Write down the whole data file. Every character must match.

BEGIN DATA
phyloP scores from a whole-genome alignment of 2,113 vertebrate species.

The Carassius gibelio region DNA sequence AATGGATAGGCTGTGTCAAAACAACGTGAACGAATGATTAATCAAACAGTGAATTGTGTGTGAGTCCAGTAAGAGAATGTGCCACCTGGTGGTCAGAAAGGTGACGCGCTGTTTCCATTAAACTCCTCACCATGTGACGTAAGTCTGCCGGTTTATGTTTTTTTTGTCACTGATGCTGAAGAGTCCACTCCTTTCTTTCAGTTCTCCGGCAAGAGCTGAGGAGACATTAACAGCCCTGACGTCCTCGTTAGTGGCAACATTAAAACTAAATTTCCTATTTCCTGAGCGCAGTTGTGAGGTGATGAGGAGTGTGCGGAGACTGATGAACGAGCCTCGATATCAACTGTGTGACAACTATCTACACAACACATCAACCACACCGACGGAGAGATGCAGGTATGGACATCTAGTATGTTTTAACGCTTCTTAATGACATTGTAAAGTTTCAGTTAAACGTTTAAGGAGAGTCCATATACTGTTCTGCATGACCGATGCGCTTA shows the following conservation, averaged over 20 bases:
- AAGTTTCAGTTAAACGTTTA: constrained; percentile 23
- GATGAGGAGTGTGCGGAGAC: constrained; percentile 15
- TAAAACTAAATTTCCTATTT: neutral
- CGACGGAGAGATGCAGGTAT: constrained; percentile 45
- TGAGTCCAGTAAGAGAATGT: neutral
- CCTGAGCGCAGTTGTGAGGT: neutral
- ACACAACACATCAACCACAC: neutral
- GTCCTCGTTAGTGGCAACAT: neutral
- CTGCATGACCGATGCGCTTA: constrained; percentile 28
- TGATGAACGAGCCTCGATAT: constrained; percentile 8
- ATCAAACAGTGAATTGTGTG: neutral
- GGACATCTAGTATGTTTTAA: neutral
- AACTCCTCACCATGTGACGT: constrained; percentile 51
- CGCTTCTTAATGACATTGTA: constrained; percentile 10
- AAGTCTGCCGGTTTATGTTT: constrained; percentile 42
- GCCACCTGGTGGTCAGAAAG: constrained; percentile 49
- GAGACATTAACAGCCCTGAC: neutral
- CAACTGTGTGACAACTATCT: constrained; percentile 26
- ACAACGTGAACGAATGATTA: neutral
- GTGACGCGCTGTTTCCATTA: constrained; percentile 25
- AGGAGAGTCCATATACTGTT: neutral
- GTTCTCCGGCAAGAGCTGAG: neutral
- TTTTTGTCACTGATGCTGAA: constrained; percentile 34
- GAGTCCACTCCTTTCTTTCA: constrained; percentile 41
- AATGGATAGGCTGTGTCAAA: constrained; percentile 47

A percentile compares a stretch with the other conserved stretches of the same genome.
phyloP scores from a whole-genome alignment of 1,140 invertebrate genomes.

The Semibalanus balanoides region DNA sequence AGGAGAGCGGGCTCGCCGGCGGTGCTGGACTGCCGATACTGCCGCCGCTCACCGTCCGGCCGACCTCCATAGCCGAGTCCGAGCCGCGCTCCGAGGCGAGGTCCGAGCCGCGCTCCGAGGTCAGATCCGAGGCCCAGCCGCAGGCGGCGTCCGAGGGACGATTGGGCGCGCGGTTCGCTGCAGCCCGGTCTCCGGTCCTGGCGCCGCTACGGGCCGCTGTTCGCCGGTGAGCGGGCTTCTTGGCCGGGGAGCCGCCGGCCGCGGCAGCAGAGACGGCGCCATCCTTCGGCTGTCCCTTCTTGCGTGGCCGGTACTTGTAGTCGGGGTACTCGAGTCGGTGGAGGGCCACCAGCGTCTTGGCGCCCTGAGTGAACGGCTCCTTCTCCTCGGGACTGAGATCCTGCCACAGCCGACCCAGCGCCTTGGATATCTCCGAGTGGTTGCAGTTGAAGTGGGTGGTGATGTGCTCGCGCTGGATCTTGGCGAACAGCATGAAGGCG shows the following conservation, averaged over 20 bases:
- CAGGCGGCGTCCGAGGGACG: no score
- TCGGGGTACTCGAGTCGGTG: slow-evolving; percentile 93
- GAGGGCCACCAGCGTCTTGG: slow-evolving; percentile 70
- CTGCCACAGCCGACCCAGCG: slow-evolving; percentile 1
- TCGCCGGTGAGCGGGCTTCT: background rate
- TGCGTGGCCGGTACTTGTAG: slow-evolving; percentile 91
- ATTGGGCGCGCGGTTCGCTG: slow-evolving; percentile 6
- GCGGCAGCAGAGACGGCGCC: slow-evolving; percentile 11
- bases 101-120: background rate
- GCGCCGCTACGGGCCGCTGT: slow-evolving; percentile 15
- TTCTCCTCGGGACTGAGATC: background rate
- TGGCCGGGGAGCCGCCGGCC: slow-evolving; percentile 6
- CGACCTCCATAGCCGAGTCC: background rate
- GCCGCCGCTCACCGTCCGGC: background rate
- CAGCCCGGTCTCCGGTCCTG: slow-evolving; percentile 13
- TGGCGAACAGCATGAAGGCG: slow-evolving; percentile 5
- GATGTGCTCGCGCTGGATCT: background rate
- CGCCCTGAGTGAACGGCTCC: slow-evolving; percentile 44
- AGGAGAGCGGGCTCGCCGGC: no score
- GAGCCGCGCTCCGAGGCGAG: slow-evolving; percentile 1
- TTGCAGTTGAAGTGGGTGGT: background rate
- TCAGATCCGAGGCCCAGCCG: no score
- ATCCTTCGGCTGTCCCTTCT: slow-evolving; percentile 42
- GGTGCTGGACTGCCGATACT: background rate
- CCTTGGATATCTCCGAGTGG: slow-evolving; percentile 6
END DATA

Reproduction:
phyloP scores from a whole-genome alignment of 2,113 vertebrate species.

The Carassius gibelio region DNA sequence AATGGATAGGCTGTGTCAAAACAACGTGAACGAATGATTAATCAAACAGTGAATTGTGTGTGAGTCCAGTAAGAGAATGTGCCACCTGGTGGTCAGAAAGGTGACGCGCTGTTTCCATTAAACTCCTCACCATGTGACGTAAGTCTGCCGGTTTATGTTTTTTTTGTCACTGATGCTGAAGAGTCCACTCCTTTCTTTCAGTTCTCCGGCAAGAGCTGAGGAGACATTAACAGCCCTGACGTCCTCGTTAGTGGCAACATTAAAACTAAATTTCCTATTTCCTGAGCGCAGTTGTGAGGTGATGAGGAGTGTGCGGAGACTGATGAACGAGCCTCGATATCAACTGTGTGACAACTATCTACACAACACATCAACCACACCGACGGAGAGATGCAGGTATGGACATCTAGTATGTTTTAACGCTTCTTAATGACATTGTAAAGTTTCAGTTAAACGTTTAAGGAGAGTCCATATACTGTTCTGCATGACCGATGCGCTTA shows the following conservation, averaged over 20 bases:
- AAGTTTCAGTTAAACGTTTA: constrained; percentile 23
- GATGAGGAGTGTGCGGAGAC: constrained; percentile 15
- TAAAACTAAATTTCCTATTT: neutral
- CGACGGAGAGATGCAGGTAT: constrained; percentile 45
- TGAGTCCAGTAAGAGAATGT: neutral
- CCTGAGCGCAGTTGTGAGGT: neutral
- ACACAACACATCAACCACAC: neutral
- GTCCTCGTTAGTGGCAACAT: neutral
- CTGCATGACCGATGCGCTTA: constrained; percentile 28
- TGATGAACGAGCCTCGATAT: constrained; percentile 8
- ATCAAACAGTGAATTGTGTG: neutral
- GGACATCTAGTATGTTTTAA: neutral
- AACTCCTCACCATGTGACGT: constrained; percentile 51
- CGCTTCTTAATGACATTGTA: constrained; percentile 10
- AAGTCTGCCGGTTTATGTTT: constrained; percentile 42
- GCCACCTGGTGGTCAGAAAG: constrained; percentile 49
- GAGACATTAACAGCCCTGAC: neutral
- CAACTGTGTGACAACTATCT: constrained; percentile 26
- ACAACGTGAACGAATGATTA: neutral
- GTGACGCGCTGTTTCCATTA: constrained; percentile 25
- AGGAGAGTCCATATACTGTT: neutral
- GTTCTCCGGCAAGAGCTGAG: neutral
- TTTTTGTCACTGATGCTGAA: constrained; percentile 34
- GAGTCCACTCCTTTCTTTCA: constrained; percentile 41
- AATGGATAGGCTGTGTCAAA: constrained; percentile 47

A percentile compares a stretch with the other conserved stretches of the same genome.
phyloP scores from a whole-genome alignment of 1,140 invertebrate genomes.

The Semibalanus balanoides region DNA sequence AGGAGAGCGGGCTCGCCGGCGGTGCTGGACTGCCGATACTGCCGCCGCTCACCGTCCGGCCGACCTCCATAGCCGAGTCCGAGCCGCGCTCCGAGGCGAGGTCCGAGCCGCGCTCCGAGGTCAGATCCGAGGCCCAGCCGCAGGCGGCGTCCGAGGGACGATTGGGCGCGCGGTTCGCTGCAGCCCGGTCTCCGGTCCTGGCGCCGCTACGGGCCGCTGTTCGCCGGTGAGCGGGCTTCTTGGCCGGGGAGCCGCCGGCCGCGGCAGCAGAGACGGCGCCATCCTTCGGCTGTCCCTTCTTGCGTGGCCGGTACTTGTAGTCGGGGTACTCGAGTCGGTGGAGGGCCACCAGCGTCTTGGCGCCCTGAGTGAACGGCTCCTTCTCCTCGGGACTGAGATCCTGCCACAGCCGACCCAGCGCCTTGGATATCTCCGAGTGGTTGCAGTTGAAGTGGGTGGTGATGTGCTCGCGCTGGATCTTGGCGAACAGCATGAAGGCG shows the following conservation, averaged over 20 bases:
- CAGGCGGCGTCCGAGGGACG: no score
- TCGGGGTACTCGAGTCGGTG: slow-evolving; percentile 93
- GAGGGCCACCAGCGTCTTGG: slow-evolving; percentile 70
- CTGCCACAGCCGACCCAGCG: slow-evolving; percentile 1
- TCGCCGGTGAGCGGGCTTCT: background rate
- TGCGTGGCCGGTACTTGTAG: slow-evolving; percentile 91
- ATTGGGCGCGCGGTTCGCTG: slow-evolving; percentile 6
- GCGGCAGCAGAGACGGCGCC: slow-evolving; percentile 11
- bases 101-120: background rate
- GCGCCGCTACGGGCCGCTGT: slow-evolving; percentile 15
- TTCTCCTCGGGACTGAGATC: background rate
- TGGCCGGGGAGCCGCCGGCC: slow-evolving; percentile 6
- CGACCTCCATAGCCGAGTCC: background rate
- GCCGCCGCTCACCGTCCGGC: background rate
- CAGCCCGGTCTCCGGTCCTG: slow-evolving; percentile 13
- TGGCGAACAGCATGAAGGCG: slow-evolving; percentile 5
- GATGTGCTCGCGCTGGATCT: background rate
- CGCCCTGAGTGAACGGCTCC: slow-evolving; percentile 44
- AGGAGAGCGGGCTCGCCGGC: no score
- GAGCCGCGCTCCGAGGCGAG: slow-evolving; percentile 1
- TTGCAGTTGAAGTGGGTGGT: background rate
- TCAGATCCGAGGCCCAGCCG: no score
- ATCCTTCGGCTGTCCCTTCT: slow-evolving; percentile 42
- GGTGCTGGACTGCCGATACT: background rate
- CCTTGGATATCTCCGAGTGG: slow-evolving; percentile 6